Sidor som bilder

HAD man remained upright his whole work have been diverfe from that which now employs him. The earth would have required little culture-none which would have wearied its inhabitants. The mind, free from every corrupt bias, would have been open to inftruction, which would have flowed from the parent and been received by the child, with delightful ease and joy. Man devoted to the service of God, would have devoted his all to God, especially his offspring. Then to have poured knowledge, and especially the knowl. edge of God, into the placid docile mind of the pious youth, what delight would it have given to the foul glowing with divine love!

SINCE the apoftacy, children are the joy of parents. With all their depravity and perverfenefs, which greatly lower down the comfort parents would otherwife occafion, they love them next to life, and fee their improvements with peculiar joy. Efpecially doth the godly parent rejoice to witness in them good things toward the Lord-religious difpofitions-concern to know and ferve God, and become a godly feed. "He hath no greater joy than to observe his children walking in the truth." Had man retained his first eftate, his joy of this kind would have been full. He would have trained up a holy, happy progeny-" a feed to ferve the Lord."

[ocr errors]

In the present state of human nature, the raif. ing of a godly feed, is more difficult, but not less neceffary. Endeavors to this end may be even more fo. Man left from his childhood, unin


ftructed and unreftrained, to follow his natural bias, would become a monfter among God's creatures! Therefore the importance of parental faithfulness, as divine honor, and human happiness are regarded.

[graphic][ocr errors][ocr errors][merged small][merged small]

MALACHI ii. 15.

And did not he make one? Yet had he the residue of the Spirit. And wherefore one? That he might seek a godly seed.

SOME general obfervations on the importance of education, especially parental education, were made in the preceding difcourfe. We are now to confider the ways and means by which parents are to feek a godly feed.

ONLY general directions can here be given. Much will be left to the difcretion of thofe concerned.

SOME of the principal parental duties are, Dedication of their children to God, followed by inftruction-reftraint-good example, and prayer.

WE fhall treat on each of these briefly in their order.

1. Or dedication of children to God. By a godly feed, children confecrated to the fervice of God, and fet apart for him, is commonly intended. This

implies fome rites of confecration. These there have been, probably, from the beginning; though we have no information what they were, till the days of Abram.

BEFORE the flood we read of "fons of God" who married "the daughters of men;" a fad union which led to the univerfal degeneracy of mankind. The " fons of God" are fuppofed to have been the defcendants of Seth; "the daughters of men," to have been of the family of Cain. But why the diftin&tion of "fons of God, and daughters of men ?" It arofe, no doubt, from external differences. The former had the feal of godlinefs fet upon them, whatever that feal might be; and were trained up to attend the worship and ordinances of God-they were vifibly of the household of faith; none of which were the cafe with the latter.* That the former were all renewed, and children of God by regeneration, is not probable-they are termed fons of God, on account of their covenant relation to him.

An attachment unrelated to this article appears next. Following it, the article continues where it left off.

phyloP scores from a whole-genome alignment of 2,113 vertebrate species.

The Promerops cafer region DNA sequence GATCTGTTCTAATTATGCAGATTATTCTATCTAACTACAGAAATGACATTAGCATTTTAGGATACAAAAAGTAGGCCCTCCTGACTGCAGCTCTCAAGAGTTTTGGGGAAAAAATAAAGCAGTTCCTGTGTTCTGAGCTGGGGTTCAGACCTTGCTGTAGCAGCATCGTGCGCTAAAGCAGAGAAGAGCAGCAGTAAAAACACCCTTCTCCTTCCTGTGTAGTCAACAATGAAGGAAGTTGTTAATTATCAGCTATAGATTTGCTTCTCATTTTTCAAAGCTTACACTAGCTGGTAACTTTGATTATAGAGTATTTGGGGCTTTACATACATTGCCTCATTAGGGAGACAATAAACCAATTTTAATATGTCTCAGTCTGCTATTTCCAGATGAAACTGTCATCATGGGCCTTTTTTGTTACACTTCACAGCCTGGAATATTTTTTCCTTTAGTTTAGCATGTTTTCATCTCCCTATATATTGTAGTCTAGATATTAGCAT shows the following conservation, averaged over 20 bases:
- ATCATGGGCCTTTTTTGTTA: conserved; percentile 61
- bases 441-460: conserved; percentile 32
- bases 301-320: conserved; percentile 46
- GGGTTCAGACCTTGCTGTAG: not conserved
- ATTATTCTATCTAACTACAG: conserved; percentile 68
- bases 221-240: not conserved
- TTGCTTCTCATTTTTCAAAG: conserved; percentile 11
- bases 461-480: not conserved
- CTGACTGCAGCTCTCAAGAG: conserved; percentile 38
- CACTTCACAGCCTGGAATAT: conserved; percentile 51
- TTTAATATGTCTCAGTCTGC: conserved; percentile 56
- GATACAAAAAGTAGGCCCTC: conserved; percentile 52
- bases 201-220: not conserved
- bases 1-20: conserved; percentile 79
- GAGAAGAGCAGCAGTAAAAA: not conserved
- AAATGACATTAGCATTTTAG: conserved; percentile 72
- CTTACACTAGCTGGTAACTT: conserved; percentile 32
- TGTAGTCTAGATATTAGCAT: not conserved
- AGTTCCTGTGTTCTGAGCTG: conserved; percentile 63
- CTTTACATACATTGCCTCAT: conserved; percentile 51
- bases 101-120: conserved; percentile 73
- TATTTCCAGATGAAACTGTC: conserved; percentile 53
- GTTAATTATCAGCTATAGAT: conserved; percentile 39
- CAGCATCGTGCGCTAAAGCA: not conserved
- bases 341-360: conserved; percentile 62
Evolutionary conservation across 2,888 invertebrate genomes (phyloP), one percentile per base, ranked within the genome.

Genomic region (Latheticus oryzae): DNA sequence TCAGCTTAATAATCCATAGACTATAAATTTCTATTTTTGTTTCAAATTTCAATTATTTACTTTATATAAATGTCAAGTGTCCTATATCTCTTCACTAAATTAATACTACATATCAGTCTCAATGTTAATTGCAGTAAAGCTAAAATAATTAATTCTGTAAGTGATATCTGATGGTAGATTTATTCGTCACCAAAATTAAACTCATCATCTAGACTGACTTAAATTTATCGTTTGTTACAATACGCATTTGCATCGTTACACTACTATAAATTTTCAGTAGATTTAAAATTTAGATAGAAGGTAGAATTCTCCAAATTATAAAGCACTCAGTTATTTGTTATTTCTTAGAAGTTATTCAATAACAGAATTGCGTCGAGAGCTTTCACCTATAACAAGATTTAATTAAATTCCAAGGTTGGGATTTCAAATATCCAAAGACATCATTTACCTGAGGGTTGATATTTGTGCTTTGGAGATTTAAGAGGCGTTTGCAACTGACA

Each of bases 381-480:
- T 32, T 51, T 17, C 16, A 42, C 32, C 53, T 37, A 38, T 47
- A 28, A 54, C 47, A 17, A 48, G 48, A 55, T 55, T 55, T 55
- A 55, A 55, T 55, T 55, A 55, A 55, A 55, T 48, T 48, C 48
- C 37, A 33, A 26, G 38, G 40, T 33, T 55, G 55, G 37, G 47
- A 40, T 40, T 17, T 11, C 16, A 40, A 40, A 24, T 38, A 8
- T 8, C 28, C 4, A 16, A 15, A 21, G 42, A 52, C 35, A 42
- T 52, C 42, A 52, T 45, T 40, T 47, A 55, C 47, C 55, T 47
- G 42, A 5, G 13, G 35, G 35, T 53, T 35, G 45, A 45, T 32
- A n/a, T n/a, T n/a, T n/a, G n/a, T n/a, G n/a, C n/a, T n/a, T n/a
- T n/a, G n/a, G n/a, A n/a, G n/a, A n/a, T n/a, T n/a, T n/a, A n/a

TENDERS of pardon and life were made to the whole human race, through a Mediator, and the church at firft included the whole family of Adam; but this did not long continue. Cain, enraged that his offering was not accepted, flew his brother, and "went out from the presence of the Lord"-left his father's house, in which God was worshipped, and where his ordinances were administered--cast off religion, and taught his children to disregard it. His progeny were not deficient in worldly wifdom. They cultivated the arts of life, and made improvements in them, as appears from the sketch of their history given by Moles. + But they were without God in the world; having caft off his fear, and the apprehenfion of his prefence, and their accountablenefs, which often follow the dereliction of the divine inftitutions.

† Genefis iv. 17—22.

So the pofterity of Jacob were called "the children of God-the people of God-a holy feed -a royal priesthood," because of their external, nominal diftinctions. These appropriate terms con. tinued as long as they remained God's vifible people, and had the feal of his covenant fet upon them, though they had fo corrupted themselves as to be even worse than the heathen. And Jerufalem is called the holy city even after it had filled up the measure of its wickedness by murdering the Lord of glory.*

FROM the days of Abraham, we know the feal of God's covenant, and how parents have been required to dedicate their offspring to him, as a vifible fign of their being confecrated to his fervice, and as a bond on parents to train them up in his fear. And those who have been of the household of faith, and been duly inftructed, have confidered themselves obliged to discharge thefe duties; nor have they neglected them.

2. DEDICATION must be followed by inftruction. Parents must cultivate the tender mind-inftil the principles of virtue-infufe the knowledge of God, and of the duties due to God and man. This is a matter of the greatest importance. If youthful minds are not imbued with knowledge and virtue, they will not remain blank; the void will be filled with that which tends to mischief, and leads to woe and infamy.

WHEN we look among pagans and favages, we are ftruck with their vices and follies, which * Matthew xxvii. 53.

« FöregåendeFortsätt »